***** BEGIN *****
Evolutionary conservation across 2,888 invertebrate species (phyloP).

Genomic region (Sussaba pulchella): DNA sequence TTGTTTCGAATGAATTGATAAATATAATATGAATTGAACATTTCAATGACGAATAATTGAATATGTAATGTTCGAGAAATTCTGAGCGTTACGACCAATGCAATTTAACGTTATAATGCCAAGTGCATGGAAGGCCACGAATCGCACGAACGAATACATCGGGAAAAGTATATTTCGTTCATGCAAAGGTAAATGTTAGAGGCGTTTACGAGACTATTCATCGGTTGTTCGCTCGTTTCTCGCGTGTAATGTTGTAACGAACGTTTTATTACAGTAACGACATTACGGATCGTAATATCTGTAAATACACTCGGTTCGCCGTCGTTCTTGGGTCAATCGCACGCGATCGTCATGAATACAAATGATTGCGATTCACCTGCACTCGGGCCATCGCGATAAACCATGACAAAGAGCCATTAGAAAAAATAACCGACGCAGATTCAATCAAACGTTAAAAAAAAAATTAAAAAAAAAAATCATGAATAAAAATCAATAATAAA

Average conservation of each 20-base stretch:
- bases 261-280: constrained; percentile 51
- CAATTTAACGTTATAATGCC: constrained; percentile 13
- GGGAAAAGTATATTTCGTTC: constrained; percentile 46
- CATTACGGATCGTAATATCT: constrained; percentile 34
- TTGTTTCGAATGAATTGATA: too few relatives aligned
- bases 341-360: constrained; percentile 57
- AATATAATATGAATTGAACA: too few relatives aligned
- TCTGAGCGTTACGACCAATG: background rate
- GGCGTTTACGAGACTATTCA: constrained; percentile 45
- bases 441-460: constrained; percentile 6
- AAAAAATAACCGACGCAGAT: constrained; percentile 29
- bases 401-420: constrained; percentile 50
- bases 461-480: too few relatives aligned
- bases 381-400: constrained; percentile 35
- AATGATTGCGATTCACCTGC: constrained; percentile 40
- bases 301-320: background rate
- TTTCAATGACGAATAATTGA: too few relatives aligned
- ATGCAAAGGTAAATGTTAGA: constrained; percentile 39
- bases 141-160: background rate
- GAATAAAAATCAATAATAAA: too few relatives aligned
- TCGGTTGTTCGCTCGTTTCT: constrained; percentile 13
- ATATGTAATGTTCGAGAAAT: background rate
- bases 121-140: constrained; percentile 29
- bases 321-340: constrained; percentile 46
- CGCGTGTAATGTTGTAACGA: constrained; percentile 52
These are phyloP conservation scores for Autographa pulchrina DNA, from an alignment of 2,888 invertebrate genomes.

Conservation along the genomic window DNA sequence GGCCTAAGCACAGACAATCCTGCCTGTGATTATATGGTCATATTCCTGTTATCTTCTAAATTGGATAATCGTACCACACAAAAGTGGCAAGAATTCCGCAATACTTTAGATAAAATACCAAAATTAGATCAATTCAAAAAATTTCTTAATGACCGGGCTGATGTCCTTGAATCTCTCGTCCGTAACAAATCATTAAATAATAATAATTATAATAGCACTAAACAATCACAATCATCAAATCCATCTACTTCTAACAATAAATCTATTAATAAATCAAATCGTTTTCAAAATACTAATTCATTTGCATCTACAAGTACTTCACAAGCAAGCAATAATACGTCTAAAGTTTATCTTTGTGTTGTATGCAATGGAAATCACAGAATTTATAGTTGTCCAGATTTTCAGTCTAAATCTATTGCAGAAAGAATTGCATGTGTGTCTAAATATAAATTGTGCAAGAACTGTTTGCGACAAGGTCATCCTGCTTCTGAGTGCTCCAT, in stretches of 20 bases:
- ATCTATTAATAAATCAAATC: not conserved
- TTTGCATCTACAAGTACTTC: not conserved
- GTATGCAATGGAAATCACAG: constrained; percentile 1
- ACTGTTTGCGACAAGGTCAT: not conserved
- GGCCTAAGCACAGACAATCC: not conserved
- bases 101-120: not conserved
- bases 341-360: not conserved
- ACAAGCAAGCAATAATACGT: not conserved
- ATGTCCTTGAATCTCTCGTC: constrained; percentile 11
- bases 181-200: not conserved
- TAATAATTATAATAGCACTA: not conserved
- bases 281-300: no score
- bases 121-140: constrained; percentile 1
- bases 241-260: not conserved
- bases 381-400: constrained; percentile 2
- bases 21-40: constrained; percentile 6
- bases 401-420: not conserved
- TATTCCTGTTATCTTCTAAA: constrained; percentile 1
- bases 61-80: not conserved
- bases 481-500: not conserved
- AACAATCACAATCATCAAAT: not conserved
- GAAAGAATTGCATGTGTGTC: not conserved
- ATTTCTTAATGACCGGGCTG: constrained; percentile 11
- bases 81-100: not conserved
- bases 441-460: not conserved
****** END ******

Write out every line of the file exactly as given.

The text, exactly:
Evolutionary conservation across 2,888 invertebrate species (phyloP).

Genomic region (Sussaba pulchella): DNA sequence TTGTTTCGAATGAATTGATAAATATAATATGAATTGAACATTTCAATGACGAATAATTGAATATGTAATGTTCGAGAAATTCTGAGCGTTACGACCAATGCAATTTAACGTTATAATGCCAAGTGCATGGAAGGCCACGAATCGCACGAACGAATACATCGGGAAAAGTATATTTCGTTCATGCAAAGGTAAATGTTAGAGGCGTTTACGAGACTATTCATCGGTTGTTCGCTCGTTTCTCGCGTGTAATGTTGTAACGAACGTTTTATTACAGTAACGACATTACGGATCGTAATATCTGTAAATACACTCGGTTCGCCGTCGTTCTTGGGTCAATCGCACGCGATCGTCATGAATACAAATGATTGCGATTCACCTGCACTCGGGCCATCGCGATAAACCATGACAAAGAGCCATTAGAAAAAATAACCGACGCAGATTCAATCAAACGTTAAAAAAAAAATTAAAAAAAAAAATCATGAATAAAAATCAATAATAAA

Average conservation of each 20-base stretch:
- bases 261-280: constrained; percentile 51
- CAATTTAACGTTATAATGCC: constrained; percentile 13
- GGGAAAAGTATATTTCGTTC: constrained; percentile 46
- CATTACGGATCGTAATATCT: constrained; percentile 34
- TTGTTTCGAATGAATTGATA: too few relatives aligned
- bases 341-360: constrained; percentile 57
- AATATAATATGAATTGAACA: too few relatives aligned
- TCTGAGCGTTACGACCAATG: background rate
- GGCGTTTACGAGACTATTCA: constrained; percentile 45
- bases 441-460: constrained; percentile 6
- AAAAAATAACCGACGCAGAT: constrained; percentile 29
- bases 401-420: constrained; percentile 50
- bases 461-480: too few relatives aligned
- bases 381-400: constrained; percentile 35
- AATGATTGCGATTCACCTGC: constrained; percentile 40
- bases 301-320: background rate
- TTTCAATGACGAATAATTGA: too few relatives aligned
- ATGCAAAGGTAAATGTTAGA: constrained; percentile 39
- bases 141-160: background rate
- GAATAAAAATCAATAATAAA: too few relatives aligned
- TCGGTTGTTCGCTCGTTTCT: constrained; percentile 13
- ATATGTAATGTTCGAGAAAT: background rate
- bases 121-140: constrained; percentile 29
- bases 321-340: constrained; percentile 46
- CGCGTGTAATGTTGTAACGA: constrained; percentile 52
These are phyloP conservation scores for Autographa pulchrina DNA, from an alignment of 2,888 invertebrate genomes.

Conservation along the genomic window DNA sequence GGCCTAAGCACAGACAATCCTGCCTGTGATTATATGGTCATATTCCTGTTATCTTCTAAATTGGATAATCGTACCACACAAAAGTGGCAAGAATTCCGCAATACTTTAGATAAAATACCAAAATTAGATCAATTCAAAAAATTTCTTAATGACCGGGCTGATGTCCTTGAATCTCTCGTCCGTAACAAATCATTAAATAATAATAATTATAATAGCACTAAACAATCACAATCATCAAATCCATCTACTTCTAACAATAAATCTATTAATAAATCAAATCGTTTTCAAAATACTAATTCATTTGCATCTACAAGTACTTCACAAGCAAGCAATAATACGTCTAAAGTTTATCTTTGTGTTGTATGCAATGGAAATCACAGAATTTATAGTTGTCCAGATTTTCAGTCTAAATCTATTGCAGAAAGAATTGCATGTGTGTCTAAATATAAATTGTGCAAGAACTGTTTGCGACAAGGTCATCCTGCTTCTGAGTGCTCCAT, in stretches of 20 bases:
- ATCTATTAATAAATCAAATC: not conserved
- TTTGCATCTACAAGTACTTC: not conserved
- GTATGCAATGGAAATCACAG: constrained; percentile 1
- ACTGTTTGCGACAAGGTCAT: not conserved
- GGCCTAAGCACAGACAATCC: not conserved
- bases 101-120: not conserved
- bases 341-360: not conserved
- ACAAGCAAGCAATAATACGT: not conserved
- ATGTCCTTGAATCTCTCGTC: constrained; percentile 11
- bases 181-200: not conserved
- TAATAATTATAATAGCACTA: not conserved
- bases 281-300: no score
- bases 121-140: constrained; percentile 1
- bases 241-260: not conserved
- bases 381-400: constrained; percentile 2
- bases 21-40: constrained; percentile 6
- bases 401-420: not conserved
- TATTCCTGTTATCTTCTAAA: constrained; percentile 1
- bases 61-80: not conserved
- bases 481-500: not conserved
- AACAATCACAATCATCAAAT: not conserved
- GAAAGAATTGCATGTGTGTC: not conserved
- ATTTCTTAATGACCGGGCTG: constrained; percentile 11
- bases 81-100: not conserved
- bases 441-460: not conserved